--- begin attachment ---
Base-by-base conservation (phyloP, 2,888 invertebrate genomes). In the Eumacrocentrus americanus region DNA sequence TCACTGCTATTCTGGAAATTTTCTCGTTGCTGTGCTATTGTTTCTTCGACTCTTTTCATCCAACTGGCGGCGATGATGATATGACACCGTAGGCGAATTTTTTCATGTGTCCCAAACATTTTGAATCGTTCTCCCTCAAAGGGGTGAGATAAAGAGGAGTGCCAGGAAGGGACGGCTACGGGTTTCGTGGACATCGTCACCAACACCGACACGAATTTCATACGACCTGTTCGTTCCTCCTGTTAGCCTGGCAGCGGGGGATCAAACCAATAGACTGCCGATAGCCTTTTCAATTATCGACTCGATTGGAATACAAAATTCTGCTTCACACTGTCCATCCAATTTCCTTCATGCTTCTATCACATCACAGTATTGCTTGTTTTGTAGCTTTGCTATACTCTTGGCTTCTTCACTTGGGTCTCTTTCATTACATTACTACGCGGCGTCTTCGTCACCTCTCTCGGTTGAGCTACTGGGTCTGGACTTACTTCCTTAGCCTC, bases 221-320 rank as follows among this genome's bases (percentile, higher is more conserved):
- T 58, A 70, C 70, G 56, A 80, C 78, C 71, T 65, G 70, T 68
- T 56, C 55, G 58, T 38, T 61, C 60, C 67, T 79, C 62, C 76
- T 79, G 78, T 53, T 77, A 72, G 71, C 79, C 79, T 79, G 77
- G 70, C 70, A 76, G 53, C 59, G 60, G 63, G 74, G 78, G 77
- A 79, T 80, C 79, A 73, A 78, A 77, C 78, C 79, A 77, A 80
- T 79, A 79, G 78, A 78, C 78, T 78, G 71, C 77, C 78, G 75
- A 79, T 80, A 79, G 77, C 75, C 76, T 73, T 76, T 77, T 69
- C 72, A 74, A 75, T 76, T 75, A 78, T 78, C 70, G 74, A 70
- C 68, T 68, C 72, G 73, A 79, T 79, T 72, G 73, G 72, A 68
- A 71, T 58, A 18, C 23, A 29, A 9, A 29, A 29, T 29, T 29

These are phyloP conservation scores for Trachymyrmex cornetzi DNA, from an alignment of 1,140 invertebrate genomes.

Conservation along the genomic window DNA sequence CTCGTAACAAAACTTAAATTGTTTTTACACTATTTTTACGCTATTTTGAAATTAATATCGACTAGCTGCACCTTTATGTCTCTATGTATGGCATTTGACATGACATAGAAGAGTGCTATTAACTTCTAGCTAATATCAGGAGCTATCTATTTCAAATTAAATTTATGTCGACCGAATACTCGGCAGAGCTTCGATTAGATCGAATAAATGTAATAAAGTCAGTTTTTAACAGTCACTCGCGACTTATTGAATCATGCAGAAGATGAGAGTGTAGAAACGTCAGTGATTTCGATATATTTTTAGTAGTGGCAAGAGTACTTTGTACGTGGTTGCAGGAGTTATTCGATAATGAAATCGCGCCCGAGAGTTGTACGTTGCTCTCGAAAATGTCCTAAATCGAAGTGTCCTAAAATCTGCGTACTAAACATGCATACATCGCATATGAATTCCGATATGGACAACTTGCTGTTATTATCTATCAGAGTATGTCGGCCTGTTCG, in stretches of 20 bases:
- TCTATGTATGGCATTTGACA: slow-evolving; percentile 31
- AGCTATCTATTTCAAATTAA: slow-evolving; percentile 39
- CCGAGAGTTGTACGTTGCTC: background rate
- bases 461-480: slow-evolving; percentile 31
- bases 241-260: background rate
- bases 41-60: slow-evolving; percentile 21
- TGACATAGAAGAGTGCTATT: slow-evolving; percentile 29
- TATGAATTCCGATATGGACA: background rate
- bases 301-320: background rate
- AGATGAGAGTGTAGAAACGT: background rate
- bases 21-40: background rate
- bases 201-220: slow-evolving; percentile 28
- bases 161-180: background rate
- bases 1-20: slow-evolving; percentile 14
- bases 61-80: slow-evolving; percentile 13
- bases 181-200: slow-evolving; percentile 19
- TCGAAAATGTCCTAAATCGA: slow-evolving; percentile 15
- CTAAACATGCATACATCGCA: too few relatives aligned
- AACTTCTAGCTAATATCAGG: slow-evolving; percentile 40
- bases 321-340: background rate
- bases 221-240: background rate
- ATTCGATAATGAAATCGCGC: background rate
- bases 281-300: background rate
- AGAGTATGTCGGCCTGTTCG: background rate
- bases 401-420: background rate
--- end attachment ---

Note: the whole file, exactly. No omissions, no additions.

Base-by-base conservation (phyloP, 2,888 invertebrate genomes). In the Eumacrocentrus americanus region DNA sequence TCACTGCTATTCTGGAAATTTTCTCGTTGCTGTGCTATTGTTTCTTCGACTCTTTTCATCCAACTGGCGGCGATGATGATATGACACCGTAGGCGAATTTTTTCATGTGTCCCAAACATTTTGAATCGTTCTCCCTCAAAGGGGTGAGATAAAGAGGAGTGCCAGGAAGGGACGGCTACGGGTTTCGTGGACATCGTCACCAACACCGACACGAATTTCATACGACCTGTTCGTTCCTCCTGTTAGCCTGGCAGCGGGGGATCAAACCAATAGACTGCCGATAGCCTTTTCAATTATCGACTCGATTGGAATACAAAATTCTGCTTCACACTGTCCATCCAATTTCCTTCATGCTTCTATCACATCACAGTATTGCTTGTTTTGTAGCTTTGCTATACTCTTGGCTTCTTCACTTGGGTCTCTTTCATTACATTACTACGCGGCGTCTTCGTCACCTCTCTCGGTTGAGCTACTGGGTCTGGACTTACTTCCTTAGCCTC, bases 221-320 rank as follows among this genome's bases (percentile, higher is more conserved):
- T 58, A 70, C 70, G 56, A 80, C 78, C 71, T 65, G 70, T 68
- T 56, C 55, G 58, T 38, T 61, C 60, C 67, T 79, C 62, C 76
- T 79, G 78, T 53, T 77, A 72, G 71, C 79, C 79, T 79, G 77
- G 70, C 70, A 76, G 53, C 59, G 60, G 63, G 74, G 78, G 77
- A 79, T 80, C 79, A 73, A 78, A 77, C 78, C 79, A 77, A 80
- T 79, A 79, G 78, A 78, C 78, T 78, G 71, C 77, C 78, G 75
- A 79, T 80, A 79, G 77, C 75, C 76, T 73, T 76, T 77, T 69
- C 72, A 74, A 75, T 76, T 75, A 78, T 78, C 70, G 74, A 70
- C 68, T 68, C 72, G 73, A 79, T 79, T 72, G 73, G 72, A 68
- A 71, T 58, A 18, C 23, A 29, A 9, A 29, A 29, T 29, T 29

These are phyloP conservation scores for Trachymyrmex cornetzi DNA, from an alignment of 1,140 invertebrate genomes.

Conservation along the genomic window DNA sequence CTCGTAACAAAACTTAAATTGTTTTTACACTATTTTTACGCTATTTTGAAATTAATATCGACTAGCTGCACCTTTATGTCTCTATGTATGGCATTTGACATGACATAGAAGAGTGCTATTAACTTCTAGCTAATATCAGGAGCTATCTATTTCAAATTAAATTTATGTCGACCGAATACTCGGCAGAGCTTCGATTAGATCGAATAAATGTAATAAAGTCAGTTTTTAACAGTCACTCGCGACTTATTGAATCATGCAGAAGATGAGAGTGTAGAAACGTCAGTGATTTCGATATATTTTTAGTAGTGGCAAGAGTACTTTGTACGTGGTTGCAGGAGTTATTCGATAATGAAATCGCGCCCGAGAGTTGTACGTTGCTCTCGAAAATGTCCTAAATCGAAGTGTCCTAAAATCTGCGTACTAAACATGCATACATCGCATATGAATTCCGATATGGACAACTTGCTGTTATTATCTATCAGAGTATGTCGGCCTGTTCG, in stretches of 20 bases:
- TCTATGTATGGCATTTGACA: slow-evolving; percentile 31
- AGCTATCTATTTCAAATTAA: slow-evolving; percentile 39
- CCGAGAGTTGTACGTTGCTC: background rate
- bases 461-480: slow-evolving; percentile 31
- bases 241-260: background rate
- bases 41-60: slow-evolving; percentile 21
- TGACATAGAAGAGTGCTATT: slow-evolving; percentile 29
- TATGAATTCCGATATGGACA: background rate
- bases 301-320: background rate
- AGATGAGAGTGTAGAAACGT: background rate
- bases 21-40: background rate
- bases 201-220: slow-evolving; percentile 28
- bases 161-180: background rate
- bases 1-20: slow-evolving; percentile 14
- bases 61-80: slow-evolving; percentile 13
- bases 181-200: slow-evolving; percentile 19
- TCGAAAATGTCCTAAATCGA: slow-evolving; percentile 15
- CTAAACATGCATACATCGCA: too few relatives aligned
- AACTTCTAGCTAATATCAGG: slow-evolving; percentile 40
- bases 321-340: background rate
- bases 221-240: background rate
- ATTCGATAATGAAATCGCGC: background rate
- bases 281-300: background rate
- AGAGTATGTCGGCCTGTTCG: background rate
- bases 401-420: background rate